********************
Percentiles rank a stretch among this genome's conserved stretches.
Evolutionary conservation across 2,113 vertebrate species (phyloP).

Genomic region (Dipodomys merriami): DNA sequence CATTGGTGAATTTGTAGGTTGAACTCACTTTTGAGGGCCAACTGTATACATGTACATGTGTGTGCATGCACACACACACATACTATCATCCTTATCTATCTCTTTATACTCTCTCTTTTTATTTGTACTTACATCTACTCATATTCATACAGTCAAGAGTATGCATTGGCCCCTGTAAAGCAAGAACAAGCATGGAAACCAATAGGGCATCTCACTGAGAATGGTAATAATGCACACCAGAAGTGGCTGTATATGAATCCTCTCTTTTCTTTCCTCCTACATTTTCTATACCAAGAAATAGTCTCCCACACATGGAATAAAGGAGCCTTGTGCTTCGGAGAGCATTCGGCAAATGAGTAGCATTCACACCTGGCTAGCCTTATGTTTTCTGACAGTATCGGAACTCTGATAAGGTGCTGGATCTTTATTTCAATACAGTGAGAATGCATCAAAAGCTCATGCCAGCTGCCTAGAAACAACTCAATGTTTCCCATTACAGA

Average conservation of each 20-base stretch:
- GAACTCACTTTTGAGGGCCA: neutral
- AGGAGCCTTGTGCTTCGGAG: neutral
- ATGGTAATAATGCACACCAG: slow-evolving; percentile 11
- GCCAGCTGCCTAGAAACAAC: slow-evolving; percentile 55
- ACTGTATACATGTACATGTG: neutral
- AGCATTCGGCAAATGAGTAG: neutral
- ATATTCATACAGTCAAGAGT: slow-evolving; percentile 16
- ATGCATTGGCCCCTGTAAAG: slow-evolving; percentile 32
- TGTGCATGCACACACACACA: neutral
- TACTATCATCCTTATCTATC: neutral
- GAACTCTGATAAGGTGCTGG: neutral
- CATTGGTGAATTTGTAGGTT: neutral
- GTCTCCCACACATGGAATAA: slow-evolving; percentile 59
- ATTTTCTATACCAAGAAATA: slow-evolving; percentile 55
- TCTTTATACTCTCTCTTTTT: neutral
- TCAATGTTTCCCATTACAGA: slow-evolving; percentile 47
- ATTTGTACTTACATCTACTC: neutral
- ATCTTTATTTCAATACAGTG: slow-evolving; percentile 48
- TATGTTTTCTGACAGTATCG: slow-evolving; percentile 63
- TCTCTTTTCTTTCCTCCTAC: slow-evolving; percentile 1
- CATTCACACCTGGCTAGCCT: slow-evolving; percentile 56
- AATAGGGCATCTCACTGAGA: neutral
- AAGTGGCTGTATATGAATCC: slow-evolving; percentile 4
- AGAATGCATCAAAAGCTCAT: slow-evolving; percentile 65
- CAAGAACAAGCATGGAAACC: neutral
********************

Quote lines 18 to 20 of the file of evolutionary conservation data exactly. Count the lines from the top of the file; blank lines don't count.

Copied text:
- ATTTTCTATACCAAGAAATA: slow-evolving; percentile 55
- TCTTTATACTCTCTCTTTTT: neutral
- TCAATGTTTCCCATTACAGA: slow-evolving; percentile 47